Comment: Premium chocolate, we are told, being an affordable, recession-busting luxury.
Business Report 21/10/11, The Times 21/10/11
Popeye27 October 2011 (05:13:41 PM)Consumer sentiment on the decline?
Keep on increasing your prices and price yourself out of the market. Gone are the days of IGNORANT consumers.
Watch carefully, this gets a bit tricky. But it appears that rival Country Bird may be taking a more than passing interest in the struggling PE-based poultry producer Sovereign Foods. In September, you see, Synapp International, registered in the British Virgin Islands, snapped up 1.5million-odd shares in Sovereign, representing around 1.9% of the equity, and Synapp, as you had by now no doubt twigged, is the controlling shareholder at Country Bird Holdings, with 63% of the stock. And in 2009, you will recall, CBH made a hostile attempt at gaining control of Sovereign. Sovereign shares have fallen to 400c per on the JSE, and that is the level at which Synapp seems eager to buy.
Comment: So watch this space, kiddywinkses. Especially you, Rainbow.
Financial Mail 21/10/11
Inflation is flirting dangerously with the Reserve Bank’s targeted 3-6% band, settling uneasily on 5.7% for the month of September after reaching 5.3% in August. Higher food prices were the main driver of this, although exhorbitant Eskom bills will also have played their part. It does seem, though, that Mrs Doubtfire is not quite as obsessed with inflation targeting as her predecessor, so there is still some talk, would you believe, of a rate cut in November, although this seems less likely now that the numbers are in. The good news, if you’re an embattled consumer, is that things could be worse: a bumper wheat crop means that globally, prices are falling and warehouses bulging, a happy state of affairs which, we are told, is likely to continue through 2012.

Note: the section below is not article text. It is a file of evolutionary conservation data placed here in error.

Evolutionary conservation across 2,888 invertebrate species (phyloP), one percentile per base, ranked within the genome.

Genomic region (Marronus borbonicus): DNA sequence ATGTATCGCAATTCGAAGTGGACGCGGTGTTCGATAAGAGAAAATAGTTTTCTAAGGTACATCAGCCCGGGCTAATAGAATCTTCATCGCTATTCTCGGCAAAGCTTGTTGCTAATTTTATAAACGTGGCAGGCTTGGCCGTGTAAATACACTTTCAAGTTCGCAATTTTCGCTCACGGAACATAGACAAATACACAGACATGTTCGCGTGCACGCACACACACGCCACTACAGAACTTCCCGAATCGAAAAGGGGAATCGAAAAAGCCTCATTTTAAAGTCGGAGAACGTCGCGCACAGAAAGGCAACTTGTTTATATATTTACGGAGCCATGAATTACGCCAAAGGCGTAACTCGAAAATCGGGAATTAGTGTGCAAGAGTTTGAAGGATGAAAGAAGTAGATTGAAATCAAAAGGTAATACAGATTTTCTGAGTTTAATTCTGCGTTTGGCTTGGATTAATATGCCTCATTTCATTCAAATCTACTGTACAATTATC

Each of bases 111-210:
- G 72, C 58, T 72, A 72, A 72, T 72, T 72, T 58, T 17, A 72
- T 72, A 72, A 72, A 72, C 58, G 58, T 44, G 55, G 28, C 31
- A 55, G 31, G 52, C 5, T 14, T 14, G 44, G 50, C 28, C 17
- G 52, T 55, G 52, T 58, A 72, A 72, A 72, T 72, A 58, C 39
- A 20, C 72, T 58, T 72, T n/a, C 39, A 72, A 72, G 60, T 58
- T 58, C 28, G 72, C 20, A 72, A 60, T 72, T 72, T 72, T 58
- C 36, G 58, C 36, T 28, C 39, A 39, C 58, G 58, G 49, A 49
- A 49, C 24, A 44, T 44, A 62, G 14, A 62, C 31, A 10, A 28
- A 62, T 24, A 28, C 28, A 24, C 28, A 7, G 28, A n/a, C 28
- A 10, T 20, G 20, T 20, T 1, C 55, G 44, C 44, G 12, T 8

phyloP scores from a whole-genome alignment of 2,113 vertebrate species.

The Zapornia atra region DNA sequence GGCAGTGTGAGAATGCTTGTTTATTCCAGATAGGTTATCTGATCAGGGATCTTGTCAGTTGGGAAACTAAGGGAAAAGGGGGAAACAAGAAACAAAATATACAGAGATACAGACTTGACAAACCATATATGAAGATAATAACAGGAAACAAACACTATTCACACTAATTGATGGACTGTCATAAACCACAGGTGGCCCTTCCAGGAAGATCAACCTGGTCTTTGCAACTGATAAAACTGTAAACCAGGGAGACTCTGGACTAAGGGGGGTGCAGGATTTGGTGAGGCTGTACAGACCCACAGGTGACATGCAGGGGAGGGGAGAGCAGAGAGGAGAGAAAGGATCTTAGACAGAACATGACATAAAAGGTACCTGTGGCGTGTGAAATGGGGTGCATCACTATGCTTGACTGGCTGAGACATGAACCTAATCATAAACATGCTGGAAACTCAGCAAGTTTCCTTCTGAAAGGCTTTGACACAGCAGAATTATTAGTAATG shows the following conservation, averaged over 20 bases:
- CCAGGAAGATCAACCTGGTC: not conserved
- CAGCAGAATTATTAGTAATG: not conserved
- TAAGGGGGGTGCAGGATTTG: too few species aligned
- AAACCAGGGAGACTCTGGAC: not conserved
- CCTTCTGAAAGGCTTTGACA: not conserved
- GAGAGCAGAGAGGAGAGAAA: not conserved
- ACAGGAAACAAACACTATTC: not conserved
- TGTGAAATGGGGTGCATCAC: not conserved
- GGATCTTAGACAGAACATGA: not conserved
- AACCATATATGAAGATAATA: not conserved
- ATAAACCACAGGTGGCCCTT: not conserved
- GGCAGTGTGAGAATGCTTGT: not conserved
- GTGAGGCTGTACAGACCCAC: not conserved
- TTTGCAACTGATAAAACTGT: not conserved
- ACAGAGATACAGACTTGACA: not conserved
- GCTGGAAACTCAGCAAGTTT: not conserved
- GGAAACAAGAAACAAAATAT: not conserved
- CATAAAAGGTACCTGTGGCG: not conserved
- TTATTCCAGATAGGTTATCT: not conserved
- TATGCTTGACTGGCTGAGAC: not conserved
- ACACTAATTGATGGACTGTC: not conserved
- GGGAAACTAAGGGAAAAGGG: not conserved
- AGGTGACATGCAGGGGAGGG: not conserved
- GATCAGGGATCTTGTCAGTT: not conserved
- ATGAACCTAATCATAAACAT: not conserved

Comment: We’re increasingly inclined to treat inflation like an act of God and be done with it.
Business Live 21/10/11
The white coated boffs in the Tetrapak Lab have cooked up something truly fiendish this time. Tetra Brik Aseptic 1000, which comes fully-specced with the LightCap 30 screwcap and an excitingly slopy roof, offers large-volume producers competitive costs for long-shelf-life beverages such as milks, juices, nectars and wines. It’s currently available with Forest Stewardship Council (FSC) packaging material and will come with green polyethylene closures in 2012.
Drinks Business Review 21/10/11
Trade between SA, India and Brazil is up despite the recesssion, we are informed by wispily-bearded apparatchik Rob Davies, our Minister of Trade and Industry. Thanks for that Rob. This might explain the profusion of cheap candies and instant Vindaloo sachets we have been seeing on the gondola ends at the supermarket just round the corner, which despite not being Walmart, manages to import a heck of a lot of stuff from everywhere else.
Business Live 19/10/11
Dutchman27 October 2011 (05:18:43 PM)One way traffic (IN)